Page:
The national effort, called ONE Sabbath, gives local congregations and believers opportunities to respond to such global challenges as AIDS, malaria, lack of clean water and children out of school, and informs congregations about the proven solutions that can save lives and transform impoverished communities.
The ONE Sabbath effort includes Jewish and Christian congregations and encompasses ONE Sadaqa in the Muslim community and ONE Seva in the Hindu community. […]
ONE Sabbath provides participants with tools to become advocates within their own faith traditions. Whether through a small study group, a question to a candidate, a sermon, a multimedia worship presentation, a petition, a gift to charity, a community organizing event or a conversation with a neighbor, ONE Sabbath participants will help to educate their communities and inspire healing and hope for those who need it most.
“There is probably no God. Now stop worrying and enjoy your life.” That’s the text of an ad atheists have placed on London buses. At least one donation for the campaign came from an unexpected source:
Church think tank donates to atheist bus campaign
&#$133; the campaign is being backed by Theos, the think-tank backed by the Archbishop of Canterbury, Dr Rowan Williams,
“We thought it was a great opportunity for people to think about faith and God, so we decided to support it,” says Paul Woolley, the director of Theos. “It would be hard to come up with a message more self-centred message than this. Stunts like this demonstrate how militant atheists are often great adverts for Christianity.”
So keen was he on the project, which is backed by Professor Richard Dawkins, the prominent atheist, that Theos has donated £50.
Heidi Klum rapped for Hindu fancy dress costume
Heidi Klum has come under fire for her scary guise as the Hindu Goddess Kali at her Halloween bash.
The Project Runway host has upset members of the Hindu community with some calling for her to make a public apology.
‘Goddess Kali is highly revered in Hinduism and she is meant to be worshipped in temples and not to be used in clubs for publicity stunts or thrown around loosely for dramatic effects,’ said Rajan Zed, an American Hindu priest.
‘Hindus welcome Hollywood and other entertainment industries to immerse themselves in Hinduism, but they should take it seriously and respectfully, and not just use the religion for decoration or to advance their selfish agenda.’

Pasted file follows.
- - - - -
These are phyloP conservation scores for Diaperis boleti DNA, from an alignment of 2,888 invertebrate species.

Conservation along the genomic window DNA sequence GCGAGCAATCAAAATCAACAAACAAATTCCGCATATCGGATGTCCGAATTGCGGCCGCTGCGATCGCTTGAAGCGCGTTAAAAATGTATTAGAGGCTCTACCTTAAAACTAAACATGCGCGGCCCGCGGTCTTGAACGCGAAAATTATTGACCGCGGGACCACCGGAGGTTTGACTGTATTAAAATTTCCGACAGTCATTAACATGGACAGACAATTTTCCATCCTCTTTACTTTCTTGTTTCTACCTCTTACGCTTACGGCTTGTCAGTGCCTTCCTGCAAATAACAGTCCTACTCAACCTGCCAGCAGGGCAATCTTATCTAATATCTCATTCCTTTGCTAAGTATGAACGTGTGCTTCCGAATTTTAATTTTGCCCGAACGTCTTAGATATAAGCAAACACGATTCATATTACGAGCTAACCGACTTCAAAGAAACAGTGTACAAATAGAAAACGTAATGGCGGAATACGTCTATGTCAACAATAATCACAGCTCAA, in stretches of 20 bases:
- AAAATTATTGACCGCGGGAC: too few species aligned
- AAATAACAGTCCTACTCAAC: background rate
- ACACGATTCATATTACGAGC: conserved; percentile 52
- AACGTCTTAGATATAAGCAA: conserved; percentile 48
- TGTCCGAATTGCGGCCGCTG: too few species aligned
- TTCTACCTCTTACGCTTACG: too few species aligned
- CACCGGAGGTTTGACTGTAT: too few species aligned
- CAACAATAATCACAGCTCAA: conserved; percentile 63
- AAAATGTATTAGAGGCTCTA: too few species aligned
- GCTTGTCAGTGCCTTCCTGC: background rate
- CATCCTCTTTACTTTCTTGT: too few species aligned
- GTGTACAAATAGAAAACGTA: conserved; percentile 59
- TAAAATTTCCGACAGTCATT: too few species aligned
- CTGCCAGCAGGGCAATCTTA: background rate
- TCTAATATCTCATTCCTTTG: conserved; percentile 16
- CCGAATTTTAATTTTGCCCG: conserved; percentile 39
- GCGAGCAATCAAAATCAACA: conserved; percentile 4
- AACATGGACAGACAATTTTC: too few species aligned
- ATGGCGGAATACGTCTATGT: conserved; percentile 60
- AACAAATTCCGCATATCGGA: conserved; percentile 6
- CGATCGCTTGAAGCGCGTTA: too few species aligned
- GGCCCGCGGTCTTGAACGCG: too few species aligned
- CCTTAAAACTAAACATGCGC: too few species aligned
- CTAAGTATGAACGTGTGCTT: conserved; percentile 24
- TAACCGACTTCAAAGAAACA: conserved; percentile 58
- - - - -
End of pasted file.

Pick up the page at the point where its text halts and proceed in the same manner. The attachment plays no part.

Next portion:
Bhuddists similarly have complained about a Victoria’s Secret bikini with images of Buddha
Mormon patriarchal blessings moving online
Mormons will soon have access to their personal church blessings through an online database. … The Church of Jesus Christ of Latter-day Saints maintains a paper file of patriarchal blessings in its history department. … So far, 1.7 million blessings of an estimated 3.6 million have been scanned.
Patriarchal blessings are given by designated male church leaders to individual members in good standing. They are considered revelatory statements intended to provide warnings, comfort and guidance for a person’s life.
Books You Won’t Find In The Church Library
Gossip Girls, With God In Their Hearts
In the hyperrich and hyperreligious Dallas enclave known as the Park Cities, Bible study is a contact sport. Author Kim Gatlin, a wealthy, gorgeous divorcee, was inspired to write “Good Christian Bitches” about the backbiting women in her orbit. She spoke with NEWSWEEK’s Gretel C. Kovach.
Is this phenomenon of catty, devout women specific to Dallas?
This is a universal subject. In every affluent neighborhood and every trailer park you have people who are going to gossip and disappoint each other and betray one another. That’s just an ugly part of human nature.
Will your pastor get past the title of the book?
The title is not mocking God. It’s mocking those of us who love God and don’t always make the best choices to honor him.
The brief NEWSWEEK item includes the answers to two additional questions:
• Have you ever been a good Christian bitch?